Latinov.Nolan Taylor-Howe Funeral Home

Appellate Division of the Supreme Court of New York, Second DepartmentDec 30, 2002
300 A.D.2d 631 (N.Y. App. Div. 2002)

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2001-08424

Argued September 9, 2002.

December 30, 2002.

In an action to recover damages for personal injuries, etc., the defendants Peter J. Nolan and Laure C. Nolan appeal, as limited by their brief, from so much of an order of the Supreme Court, Suffolk County (Dunn, J.), dated July 30, 2001, as denied their cross motion for summary judgment dismissing the complaint insofar as asserted against them, granted the cross motion of the defendant Nolan and Taylor-Howe Funeral Home, Inc., for summary judgment dismissing the complaint insofar as asserted against it, and, sua sponte, granted the plaintiffs leave to amend their bill of particulars, and the plaintiffs cross-appeal from so much of the same order as denied their motion for partial summary judgment on the issue of liability pursuant to Labor Law § 240(1) and granted the cross motion of the defendant Nolan and Taylor-Howe Funeral Home, Inc., for summary judgment dismissing the complaint insofar as asserted against it.

Keller, O'Reilly Watson, P.C., Woodbury, N.Y. (Laurence G. McDonnell and Matthew McDonough of counsel), for appellants-respondents.

Marx Aceste, LLP, White Plains, N.Y. (Paul I. Marx and Sally Ann Zullo of counsel), for respondents-appellants.

McCabe, Collins, McGeough Fowler, LLP, Mineola, N.Y. (Patrick M. Murphy and George Carpenter of counsel), for respondent.

Before: DAVID S. RITTER, J.P., GABRIEL M. KRAUSMAN, LEO F. McGINITY, DANIEL F. LUCIANO, JJ.


DECISION ORDER

ORDERED that the appeal by the defendants Peter J. Nolan and Laure C. Nolan from so much of the order as granted the cross motion of the defendant Nolan and Taylor-Howe Funeral Home, Inc., for summary judgment dismissing the complaint insofar as asserted against it is dismissed, without costs or disbursements, as the appellants-respondents are not aggrieved by that portion of the order (see CPLR 5511); and it is further,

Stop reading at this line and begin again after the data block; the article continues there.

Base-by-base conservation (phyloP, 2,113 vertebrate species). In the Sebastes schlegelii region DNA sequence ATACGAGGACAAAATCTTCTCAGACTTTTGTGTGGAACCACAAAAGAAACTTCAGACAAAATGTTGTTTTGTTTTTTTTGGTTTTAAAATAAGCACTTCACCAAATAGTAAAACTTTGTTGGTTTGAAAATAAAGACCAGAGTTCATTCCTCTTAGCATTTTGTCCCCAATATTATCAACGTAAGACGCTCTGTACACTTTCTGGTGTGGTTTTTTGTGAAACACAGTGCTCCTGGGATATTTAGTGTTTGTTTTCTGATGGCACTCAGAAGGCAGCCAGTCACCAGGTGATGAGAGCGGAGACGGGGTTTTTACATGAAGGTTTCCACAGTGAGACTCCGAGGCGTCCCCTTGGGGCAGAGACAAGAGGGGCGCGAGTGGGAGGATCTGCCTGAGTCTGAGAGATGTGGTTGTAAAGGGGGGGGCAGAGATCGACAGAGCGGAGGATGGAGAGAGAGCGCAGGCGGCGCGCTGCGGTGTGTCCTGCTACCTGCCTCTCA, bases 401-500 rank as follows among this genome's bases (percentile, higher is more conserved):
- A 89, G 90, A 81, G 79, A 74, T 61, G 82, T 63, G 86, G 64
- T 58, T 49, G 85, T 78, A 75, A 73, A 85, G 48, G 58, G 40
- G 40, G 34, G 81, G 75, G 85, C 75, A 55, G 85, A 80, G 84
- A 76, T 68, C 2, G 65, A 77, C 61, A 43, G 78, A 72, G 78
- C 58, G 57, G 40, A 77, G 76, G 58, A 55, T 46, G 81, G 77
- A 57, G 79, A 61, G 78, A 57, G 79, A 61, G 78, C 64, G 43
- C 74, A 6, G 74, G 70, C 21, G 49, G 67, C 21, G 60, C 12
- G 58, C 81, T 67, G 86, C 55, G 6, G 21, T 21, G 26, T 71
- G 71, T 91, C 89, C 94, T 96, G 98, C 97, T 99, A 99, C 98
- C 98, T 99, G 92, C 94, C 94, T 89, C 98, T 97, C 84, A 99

ORDERED that on the court's motion, the notice of appeal from so much of the order as, sua sponte, granted the plaintiffs leave to amend their bill of particulars is deemed to be an application for leave to appeal from that portion of the order, and leave to appeal from that portion of the order is granted (see CPLR 5701[c]); and it is further,

ORDERED that the order is modified, on the law, by deleting the provision thereof granting the cross motion of the defendant Nolan and Taylor-Howe Funeral Home, Inc., for summary judgment dismissing the complaint insofar as asserted against it, and substituting therefor a provision denying that cross motion; as so modified, the order is affirmed, without costs or disbursements.

The plaintiff Robert Latino was injured while performing taping and spackling work on property owned by the defendants Peter J. Nolan and Laure C. Nolan (hereinafter the Nolans). Peter J. Nolan is also an owner and officer of the defendant Nolan and Taylor-Howe Funeral Home, Inc. (hereinafter the Funeral Home). He requested the services of several Funeral Home employees to assist with the renovation work being done at the Nolan property. While standing on a workbench approximately 18 inches high and leaning over an uninstalled toilet, in order to reach the eight-foot-high ceiling on which he was performing his work, Latino fell onto the toilet and was injured. Latino and his wife commenced this action against the Nolans and the Funeral Home, seeking damages for common-law negligence and failure to comply with Labor Law §§ 200, 240(1), and 241(6).